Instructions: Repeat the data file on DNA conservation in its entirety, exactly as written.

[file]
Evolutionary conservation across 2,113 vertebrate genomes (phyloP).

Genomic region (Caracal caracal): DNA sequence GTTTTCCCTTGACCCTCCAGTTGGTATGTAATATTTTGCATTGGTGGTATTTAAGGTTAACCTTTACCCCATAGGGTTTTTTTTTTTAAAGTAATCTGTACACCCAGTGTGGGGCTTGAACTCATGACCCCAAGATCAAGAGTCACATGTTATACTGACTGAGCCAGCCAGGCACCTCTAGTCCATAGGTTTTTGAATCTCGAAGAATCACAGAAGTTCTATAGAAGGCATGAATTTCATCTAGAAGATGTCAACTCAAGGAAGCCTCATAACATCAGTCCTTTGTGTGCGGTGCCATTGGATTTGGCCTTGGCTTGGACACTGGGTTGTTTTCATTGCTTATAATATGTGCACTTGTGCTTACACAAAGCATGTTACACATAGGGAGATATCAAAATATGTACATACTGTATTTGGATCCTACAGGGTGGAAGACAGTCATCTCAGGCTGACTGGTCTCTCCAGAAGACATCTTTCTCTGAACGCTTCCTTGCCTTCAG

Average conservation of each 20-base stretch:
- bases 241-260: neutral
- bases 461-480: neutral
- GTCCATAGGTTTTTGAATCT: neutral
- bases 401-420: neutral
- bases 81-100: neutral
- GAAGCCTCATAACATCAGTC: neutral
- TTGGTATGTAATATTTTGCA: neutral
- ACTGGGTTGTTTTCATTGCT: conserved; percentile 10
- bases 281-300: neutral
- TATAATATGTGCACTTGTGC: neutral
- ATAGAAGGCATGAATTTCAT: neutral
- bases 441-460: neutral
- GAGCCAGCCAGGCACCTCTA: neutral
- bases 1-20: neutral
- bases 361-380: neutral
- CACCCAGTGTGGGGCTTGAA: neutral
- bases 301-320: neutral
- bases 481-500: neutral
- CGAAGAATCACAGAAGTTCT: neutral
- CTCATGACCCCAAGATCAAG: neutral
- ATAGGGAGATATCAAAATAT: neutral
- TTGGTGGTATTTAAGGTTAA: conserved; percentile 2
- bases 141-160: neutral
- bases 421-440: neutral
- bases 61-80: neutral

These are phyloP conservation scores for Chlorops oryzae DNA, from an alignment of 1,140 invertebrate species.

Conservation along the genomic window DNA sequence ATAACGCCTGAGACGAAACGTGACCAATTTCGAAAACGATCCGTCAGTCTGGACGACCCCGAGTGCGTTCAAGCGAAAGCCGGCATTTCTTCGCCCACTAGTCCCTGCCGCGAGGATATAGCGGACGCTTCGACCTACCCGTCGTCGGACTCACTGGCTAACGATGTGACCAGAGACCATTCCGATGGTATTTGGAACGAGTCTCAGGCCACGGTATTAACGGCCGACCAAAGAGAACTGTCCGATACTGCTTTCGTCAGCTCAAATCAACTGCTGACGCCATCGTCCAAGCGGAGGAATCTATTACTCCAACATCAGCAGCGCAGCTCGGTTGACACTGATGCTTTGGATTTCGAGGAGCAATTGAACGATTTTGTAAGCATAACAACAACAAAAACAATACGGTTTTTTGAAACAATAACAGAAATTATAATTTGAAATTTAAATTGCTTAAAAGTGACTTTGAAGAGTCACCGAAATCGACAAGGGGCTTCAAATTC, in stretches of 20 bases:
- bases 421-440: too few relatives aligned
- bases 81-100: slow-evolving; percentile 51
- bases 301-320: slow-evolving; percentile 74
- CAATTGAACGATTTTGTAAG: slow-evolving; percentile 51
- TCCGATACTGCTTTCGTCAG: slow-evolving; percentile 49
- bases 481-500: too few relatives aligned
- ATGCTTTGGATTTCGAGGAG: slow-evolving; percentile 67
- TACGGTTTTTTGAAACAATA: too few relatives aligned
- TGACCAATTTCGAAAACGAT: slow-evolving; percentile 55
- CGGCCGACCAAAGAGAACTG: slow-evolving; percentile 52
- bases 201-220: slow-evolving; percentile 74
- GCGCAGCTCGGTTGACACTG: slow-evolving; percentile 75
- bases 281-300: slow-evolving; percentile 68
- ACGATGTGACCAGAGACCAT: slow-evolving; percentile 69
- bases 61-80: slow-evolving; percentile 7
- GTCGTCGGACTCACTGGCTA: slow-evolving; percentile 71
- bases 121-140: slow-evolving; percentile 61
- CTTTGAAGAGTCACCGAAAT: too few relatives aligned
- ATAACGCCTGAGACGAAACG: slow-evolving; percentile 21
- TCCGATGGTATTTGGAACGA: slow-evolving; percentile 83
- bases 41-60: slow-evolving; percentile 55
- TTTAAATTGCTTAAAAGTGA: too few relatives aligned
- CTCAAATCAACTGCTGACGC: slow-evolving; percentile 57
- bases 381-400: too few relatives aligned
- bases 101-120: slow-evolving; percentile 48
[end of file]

Evolutionary conservation across 2,113 vertebrate genomes (phyloP).

Genomic region (Caracal caracal): DNA sequence GTTTTCCCTTGACCCTCCAGTTGGTATGTAATATTTTGCATTGGTGGTATTTAAGGTTAACCTTTACCCCATAGGGTTTTTTTTTTTAAAGTAATCTGTACACCCAGTGTGGGGCTTGAACTCATGACCCCAAGATCAAGAGTCACATGTTATACTGACTGAGCCAGCCAGGCACCTCTAGTCCATAGGTTTTTGAATCTCGAAGAATCACAGAAGTTCTATAGAAGGCATGAATTTCATCTAGAAGATGTCAACTCAAGGAAGCCTCATAACATCAGTCCTTTGTGTGCGGTGCCATTGGATTTGGCCTTGGCTTGGACACTGGGTTGTTTTCATTGCTTATAATATGTGCACTTGTGCTTACACAAAGCATGTTACACATAGGGAGATATCAAAATATGTACATACTGTATTTGGATCCTACAGGGTGGAAGACAGTCATCTCAGGCTGACTGGTCTCTCCAGAAGACATCTTTCTCTGAACGCTTCCTTGCCTTCAG

Average conservation of each 20-base stretch:
- bases 241-260: neutral
- bases 461-480: neutral
- GTCCATAGGTTTTTGAATCT: neutral
- bases 401-420: neutral
- bases 81-100: neutral
- GAAGCCTCATAACATCAGTC: neutral
- TTGGTATGTAATATTTTGCA: neutral
- ACTGGGTTGTTTTCATTGCT: conserved; percentile 10
- bases 281-300: neutral
- TATAATATGTGCACTTGTGC: neutral
- ATAGAAGGCATGAATTTCAT: neutral
- bases 441-460: neutral
- GAGCCAGCCAGGCACCTCTA: neutral
- bases 1-20: neutral
- bases 361-380: neutral
- CACCCAGTGTGGGGCTTGAA: neutral
- bases 301-320: neutral
- bases 481-500: neutral
- CGAAGAATCACAGAAGTTCT: neutral
- CTCATGACCCCAAGATCAAG: neutral
- ATAGGGAGATATCAAAATAT: neutral
- TTGGTGGTATTTAAGGTTAA: conserved; percentile 2
- bases 141-160: neutral
- bases 421-440: neutral
- bases 61-80: neutral

These are phyloP conservation scores for Chlorops oryzae DNA, from an alignment of 1,140 invertebrate species.

Conservation along the genomic window DNA sequence ATAACGCCTGAGACGAAACGTGACCAATTTCGAAAACGATCCGTCAGTCTGGACGACCCCGAGTGCGTTCAAGCGAAAGCCGGCATTTCTTCGCCCACTAGTCCCTGCCGCGAGGATATAGCGGACGCTTCGACCTACCCGTCGTCGGACTCACTGGCTAACGATGTGACCAGAGACCATTCCGATGGTATTTGGAACGAGTCTCAGGCCACGGTATTAACGGCCGACCAAAGAGAACTGTCCGATACTGCTTTCGTCAGCTCAAATCAACTGCTGACGCCATCGTCCAAGCGGAGGAATCTATTACTCCAACATCAGCAGCGCAGCTCGGTTGACACTGATGCTTTGGATTTCGAGGAGCAATTGAACGATTTTGTAAGCATAACAACAACAAAAACAATACGGTTTTTTGAAACAATAACAGAAATTATAATTTGAAATTTAAATTGCTTAAAAGTGACTTTGAAGAGTCACCGAAATCGACAAGGGGCTTCAAATTC, in stretches of 20 bases:
- bases 421-440: too few relatives aligned
- bases 81-100: slow-evolving; percentile 51
- bases 301-320: slow-evolving; percentile 74
- CAATTGAACGATTTTGTAAG: slow-evolving; percentile 51
- TCCGATACTGCTTTCGTCAG: slow-evolving; percentile 49
- bases 481-500: too few relatives aligned
- ATGCTTTGGATTTCGAGGAG: slow-evolving; percentile 67
- TACGGTTTTTTGAAACAATA: too few relatives aligned
- TGACCAATTTCGAAAACGAT: slow-evolving; percentile 55
- CGGCCGACCAAAGAGAACTG: slow-evolving; percentile 52
- bases 201-220: slow-evolving; percentile 74
- GCGCAGCTCGGTTGACACTG: slow-evolving; percentile 75
- bases 281-300: slow-evolving; percentile 68
- ACGATGTGACCAGAGACCAT: slow-evolving; percentile 69
- bases 61-80: slow-evolving; percentile 7
- GTCGTCGGACTCACTGGCTA: slow-evolving; percentile 71
- bases 121-140: slow-evolving; percentile 61
- CTTTGAAGAGTCACCGAAAT: too few relatives aligned
- ATAACGCCTGAGACGAAACG: slow-evolving; percentile 21
- TCCGATGGTATTTGGAACGA: slow-evolving; percentile 83
- bases 41-60: slow-evolving; percentile 55
- TTTAAATTGCTTAAAAGTGA: too few relatives aligned
- CTCAAATCAACTGCTGACGC: slow-evolving; percentile 57
- bases 381-400: too few relatives aligned
- bases 101-120: slow-evolving; percentile 48